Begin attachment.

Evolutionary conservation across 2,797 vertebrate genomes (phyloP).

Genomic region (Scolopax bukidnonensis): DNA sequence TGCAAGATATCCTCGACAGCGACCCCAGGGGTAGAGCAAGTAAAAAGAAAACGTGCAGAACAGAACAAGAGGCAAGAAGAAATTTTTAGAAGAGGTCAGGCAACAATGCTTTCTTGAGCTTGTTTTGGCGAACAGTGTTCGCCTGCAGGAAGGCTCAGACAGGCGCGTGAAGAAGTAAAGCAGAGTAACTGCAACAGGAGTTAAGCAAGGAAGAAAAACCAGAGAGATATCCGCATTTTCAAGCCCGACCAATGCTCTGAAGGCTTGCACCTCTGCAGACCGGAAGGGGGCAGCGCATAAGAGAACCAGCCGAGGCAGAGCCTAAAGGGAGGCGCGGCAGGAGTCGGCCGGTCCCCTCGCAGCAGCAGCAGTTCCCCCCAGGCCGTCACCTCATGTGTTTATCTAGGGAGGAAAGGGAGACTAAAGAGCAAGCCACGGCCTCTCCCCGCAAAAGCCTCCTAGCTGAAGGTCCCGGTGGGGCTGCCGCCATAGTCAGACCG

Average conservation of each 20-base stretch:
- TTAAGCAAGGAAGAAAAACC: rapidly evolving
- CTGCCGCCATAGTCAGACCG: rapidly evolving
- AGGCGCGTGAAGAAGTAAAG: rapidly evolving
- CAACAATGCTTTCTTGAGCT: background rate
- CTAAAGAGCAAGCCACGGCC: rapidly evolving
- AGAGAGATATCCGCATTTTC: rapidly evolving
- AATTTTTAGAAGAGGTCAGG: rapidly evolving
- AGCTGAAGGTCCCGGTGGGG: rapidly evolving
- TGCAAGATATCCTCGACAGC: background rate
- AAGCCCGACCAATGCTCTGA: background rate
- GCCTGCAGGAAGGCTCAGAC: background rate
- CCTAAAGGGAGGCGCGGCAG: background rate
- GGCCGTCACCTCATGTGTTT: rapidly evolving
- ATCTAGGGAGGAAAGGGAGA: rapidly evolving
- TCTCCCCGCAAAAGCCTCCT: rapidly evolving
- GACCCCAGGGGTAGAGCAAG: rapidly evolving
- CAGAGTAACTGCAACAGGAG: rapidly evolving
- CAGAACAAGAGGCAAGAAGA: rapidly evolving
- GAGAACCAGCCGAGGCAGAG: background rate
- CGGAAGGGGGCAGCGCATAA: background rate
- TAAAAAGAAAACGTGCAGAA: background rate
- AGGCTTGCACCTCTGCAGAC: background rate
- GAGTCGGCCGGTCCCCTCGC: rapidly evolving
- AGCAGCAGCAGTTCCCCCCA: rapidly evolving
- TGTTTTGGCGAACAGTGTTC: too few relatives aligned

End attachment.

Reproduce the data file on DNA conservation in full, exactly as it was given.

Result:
Evolutionary conservation across 2,797 vertebrate genomes (phyloP).

Genomic region (Scolopax bukidnonensis): DNA sequence TGCAAGATATCCTCGACAGCGACCCCAGGGGTAGAGCAAGTAAAAAGAAAACGTGCAGAACAGAACAAGAGGCAAGAAGAAATTTTTAGAAGAGGTCAGGCAACAATGCTTTCTTGAGCTTGTTTTGGCGAACAGTGTTCGCCTGCAGGAAGGCTCAGACAGGCGCGTGAAGAAGTAAAGCAGAGTAACTGCAACAGGAGTTAAGCAAGGAAGAAAAACCAGAGAGATATCCGCATTTTCAAGCCCGACCAATGCTCTGAAGGCTTGCACCTCTGCAGACCGGAAGGGGGCAGCGCATAAGAGAACCAGCCGAGGCAGAGCCTAAAGGGAGGCGCGGCAGGAGTCGGCCGGTCCCCTCGCAGCAGCAGCAGTTCCCCCCAGGCCGTCACCTCATGTGTTTATCTAGGGAGGAAAGGGAGACTAAAGAGCAAGCCACGGCCTCTCCCCGCAAAAGCCTCCTAGCTGAAGGTCCCGGTGGGGCTGCCGCCATAGTCAGACCG

Average conservation of each 20-base stretch:
- TTAAGCAAGGAAGAAAAACC: rapidly evolving
- CTGCCGCCATAGTCAGACCG: rapidly evolving
- AGGCGCGTGAAGAAGTAAAG: rapidly evolving
- CAACAATGCTTTCTTGAGCT: background rate
- CTAAAGAGCAAGCCACGGCC: rapidly evolving
- AGAGAGATATCCGCATTTTC: rapidly evolving
- AATTTTTAGAAGAGGTCAGG: rapidly evolving
- AGCTGAAGGTCCCGGTGGGG: rapidly evolving
- TGCAAGATATCCTCGACAGC: background rate
- AAGCCCGACCAATGCTCTGA: background rate
- GCCTGCAGGAAGGCTCAGAC: background rate
- CCTAAAGGGAGGCGCGGCAG: background rate
- GGCCGTCACCTCATGTGTTT: rapidly evolving
- ATCTAGGGAGGAAAGGGAGA: rapidly evolving
- TCTCCCCGCAAAAGCCTCCT: rapidly evolving
- GACCCCAGGGGTAGAGCAAG: rapidly evolving
- CAGAGTAACTGCAACAGGAG: rapidly evolving
- CAGAACAAGAGGCAAGAAGA: rapidly evolving
- GAGAACCAGCCGAGGCAGAG: background rate
- CGGAAGGGGGCAGCGCATAA: background rate
- TAAAAAGAAAACGTGCAGAA: background rate
- AGGCTTGCACCTCTGCAGAC: background rate
- GAGTCGGCCGGTCCCCTCGC: rapidly evolving
- AGCAGCAGCAGTTCCCCCCA: rapidly evolving
- TGTTTTGGCGAACAGTGTTC: too few relatives aligned